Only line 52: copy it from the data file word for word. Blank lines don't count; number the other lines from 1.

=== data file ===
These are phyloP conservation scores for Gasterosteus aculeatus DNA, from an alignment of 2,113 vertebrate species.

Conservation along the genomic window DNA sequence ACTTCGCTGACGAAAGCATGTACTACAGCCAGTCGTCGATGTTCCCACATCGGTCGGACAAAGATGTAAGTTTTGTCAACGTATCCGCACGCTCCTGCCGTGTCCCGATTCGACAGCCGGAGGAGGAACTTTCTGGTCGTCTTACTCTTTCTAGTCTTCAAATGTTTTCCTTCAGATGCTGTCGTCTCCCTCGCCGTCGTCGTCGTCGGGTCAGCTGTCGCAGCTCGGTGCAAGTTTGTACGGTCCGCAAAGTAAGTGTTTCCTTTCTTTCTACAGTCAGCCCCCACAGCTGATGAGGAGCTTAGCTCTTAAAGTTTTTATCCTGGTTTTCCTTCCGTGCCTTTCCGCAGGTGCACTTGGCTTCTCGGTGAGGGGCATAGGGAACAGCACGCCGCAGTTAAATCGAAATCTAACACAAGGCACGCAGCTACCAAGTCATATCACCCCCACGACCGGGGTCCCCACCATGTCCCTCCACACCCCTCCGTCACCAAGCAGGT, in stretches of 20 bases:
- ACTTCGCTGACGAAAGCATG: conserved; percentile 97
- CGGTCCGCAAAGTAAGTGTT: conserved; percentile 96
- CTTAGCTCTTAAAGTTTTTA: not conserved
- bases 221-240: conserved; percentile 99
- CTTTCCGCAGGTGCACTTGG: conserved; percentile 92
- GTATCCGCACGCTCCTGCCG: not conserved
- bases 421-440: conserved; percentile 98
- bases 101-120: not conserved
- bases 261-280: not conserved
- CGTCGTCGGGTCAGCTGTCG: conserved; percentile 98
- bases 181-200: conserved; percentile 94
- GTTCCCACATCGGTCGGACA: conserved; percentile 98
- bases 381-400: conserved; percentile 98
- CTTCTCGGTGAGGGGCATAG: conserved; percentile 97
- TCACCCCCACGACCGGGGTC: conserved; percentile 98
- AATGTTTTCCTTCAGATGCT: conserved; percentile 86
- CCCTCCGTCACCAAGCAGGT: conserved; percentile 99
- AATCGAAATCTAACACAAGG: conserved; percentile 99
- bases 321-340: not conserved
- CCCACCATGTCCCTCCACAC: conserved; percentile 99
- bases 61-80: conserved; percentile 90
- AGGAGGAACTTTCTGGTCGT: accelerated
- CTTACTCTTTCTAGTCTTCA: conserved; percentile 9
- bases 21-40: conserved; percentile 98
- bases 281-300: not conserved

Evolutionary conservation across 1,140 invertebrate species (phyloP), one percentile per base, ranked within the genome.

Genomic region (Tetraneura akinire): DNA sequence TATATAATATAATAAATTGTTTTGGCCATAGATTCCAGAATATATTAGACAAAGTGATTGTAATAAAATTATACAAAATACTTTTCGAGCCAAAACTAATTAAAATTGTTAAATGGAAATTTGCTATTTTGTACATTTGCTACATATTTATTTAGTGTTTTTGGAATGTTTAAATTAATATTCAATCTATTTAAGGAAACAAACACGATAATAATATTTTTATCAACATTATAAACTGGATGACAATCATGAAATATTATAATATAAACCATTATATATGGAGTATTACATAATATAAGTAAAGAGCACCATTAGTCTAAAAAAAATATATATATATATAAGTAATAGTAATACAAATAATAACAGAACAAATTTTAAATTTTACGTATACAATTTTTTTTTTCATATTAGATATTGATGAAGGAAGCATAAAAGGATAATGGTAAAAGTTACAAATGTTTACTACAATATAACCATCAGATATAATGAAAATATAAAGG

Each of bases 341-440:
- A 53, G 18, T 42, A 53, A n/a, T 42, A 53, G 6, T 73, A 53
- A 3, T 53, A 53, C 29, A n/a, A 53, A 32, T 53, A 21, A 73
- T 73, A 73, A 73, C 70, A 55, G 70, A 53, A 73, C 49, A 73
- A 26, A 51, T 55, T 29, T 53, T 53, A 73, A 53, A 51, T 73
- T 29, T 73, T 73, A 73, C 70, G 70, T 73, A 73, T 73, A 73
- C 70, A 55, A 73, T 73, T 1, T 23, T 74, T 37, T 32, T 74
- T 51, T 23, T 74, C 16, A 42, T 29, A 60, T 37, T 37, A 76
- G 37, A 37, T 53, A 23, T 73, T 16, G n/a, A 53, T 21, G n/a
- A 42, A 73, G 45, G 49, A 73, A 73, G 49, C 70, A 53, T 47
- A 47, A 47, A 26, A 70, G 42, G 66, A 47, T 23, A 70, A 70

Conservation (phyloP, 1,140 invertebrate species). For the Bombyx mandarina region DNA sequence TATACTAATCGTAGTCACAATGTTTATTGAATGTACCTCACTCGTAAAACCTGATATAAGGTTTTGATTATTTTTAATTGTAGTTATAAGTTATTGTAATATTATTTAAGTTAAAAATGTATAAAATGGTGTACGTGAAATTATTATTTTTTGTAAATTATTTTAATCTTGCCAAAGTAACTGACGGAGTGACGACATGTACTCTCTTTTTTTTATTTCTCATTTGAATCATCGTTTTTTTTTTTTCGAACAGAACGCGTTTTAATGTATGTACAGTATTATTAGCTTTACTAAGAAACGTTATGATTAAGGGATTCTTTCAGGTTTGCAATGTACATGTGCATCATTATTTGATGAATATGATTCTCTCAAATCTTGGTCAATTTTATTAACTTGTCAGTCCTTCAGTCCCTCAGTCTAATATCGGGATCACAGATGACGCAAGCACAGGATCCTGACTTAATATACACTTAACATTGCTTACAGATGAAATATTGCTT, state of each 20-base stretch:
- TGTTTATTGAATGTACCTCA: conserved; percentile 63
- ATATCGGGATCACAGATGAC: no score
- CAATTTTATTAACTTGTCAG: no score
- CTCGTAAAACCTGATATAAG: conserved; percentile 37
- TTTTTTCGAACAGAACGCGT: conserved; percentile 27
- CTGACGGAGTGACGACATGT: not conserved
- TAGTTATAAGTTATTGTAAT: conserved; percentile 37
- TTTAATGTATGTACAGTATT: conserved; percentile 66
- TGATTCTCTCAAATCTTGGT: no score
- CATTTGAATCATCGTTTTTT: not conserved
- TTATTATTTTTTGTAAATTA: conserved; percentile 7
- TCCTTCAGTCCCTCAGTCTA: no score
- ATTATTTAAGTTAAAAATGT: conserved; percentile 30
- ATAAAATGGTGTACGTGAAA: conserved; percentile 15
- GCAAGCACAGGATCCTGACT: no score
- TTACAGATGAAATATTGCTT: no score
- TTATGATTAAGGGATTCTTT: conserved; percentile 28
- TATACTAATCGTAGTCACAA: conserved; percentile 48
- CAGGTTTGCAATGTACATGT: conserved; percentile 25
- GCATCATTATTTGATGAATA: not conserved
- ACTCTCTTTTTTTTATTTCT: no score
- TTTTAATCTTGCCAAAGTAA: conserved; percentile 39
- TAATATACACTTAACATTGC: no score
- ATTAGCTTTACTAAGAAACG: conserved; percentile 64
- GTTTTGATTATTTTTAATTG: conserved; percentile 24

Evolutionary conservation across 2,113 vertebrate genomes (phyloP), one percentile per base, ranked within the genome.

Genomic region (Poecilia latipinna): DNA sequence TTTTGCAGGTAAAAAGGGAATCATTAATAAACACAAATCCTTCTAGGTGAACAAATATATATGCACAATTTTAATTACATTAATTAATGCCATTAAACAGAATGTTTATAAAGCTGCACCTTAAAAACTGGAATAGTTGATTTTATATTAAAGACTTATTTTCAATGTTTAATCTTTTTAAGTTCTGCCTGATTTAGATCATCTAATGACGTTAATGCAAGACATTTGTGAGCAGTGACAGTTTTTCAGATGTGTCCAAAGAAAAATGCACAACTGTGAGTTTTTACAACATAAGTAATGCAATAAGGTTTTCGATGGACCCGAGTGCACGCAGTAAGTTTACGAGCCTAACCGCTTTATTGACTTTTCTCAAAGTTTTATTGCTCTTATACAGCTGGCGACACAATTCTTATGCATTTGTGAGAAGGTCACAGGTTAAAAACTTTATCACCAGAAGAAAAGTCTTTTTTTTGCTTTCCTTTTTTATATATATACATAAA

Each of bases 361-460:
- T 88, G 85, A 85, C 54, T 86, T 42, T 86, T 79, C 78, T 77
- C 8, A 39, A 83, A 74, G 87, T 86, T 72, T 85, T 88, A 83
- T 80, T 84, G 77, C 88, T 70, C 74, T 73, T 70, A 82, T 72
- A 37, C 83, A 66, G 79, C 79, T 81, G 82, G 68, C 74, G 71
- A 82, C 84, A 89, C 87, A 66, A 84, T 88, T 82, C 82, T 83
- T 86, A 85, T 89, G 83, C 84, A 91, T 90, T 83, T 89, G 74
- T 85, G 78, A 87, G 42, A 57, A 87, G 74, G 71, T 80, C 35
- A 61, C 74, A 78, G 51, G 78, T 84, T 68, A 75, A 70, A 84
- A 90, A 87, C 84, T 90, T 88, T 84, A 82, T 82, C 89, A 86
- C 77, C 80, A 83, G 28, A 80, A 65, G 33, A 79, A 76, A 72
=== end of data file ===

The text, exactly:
- TTATTATTTTTTGTAAATTA: conserved; percentile 7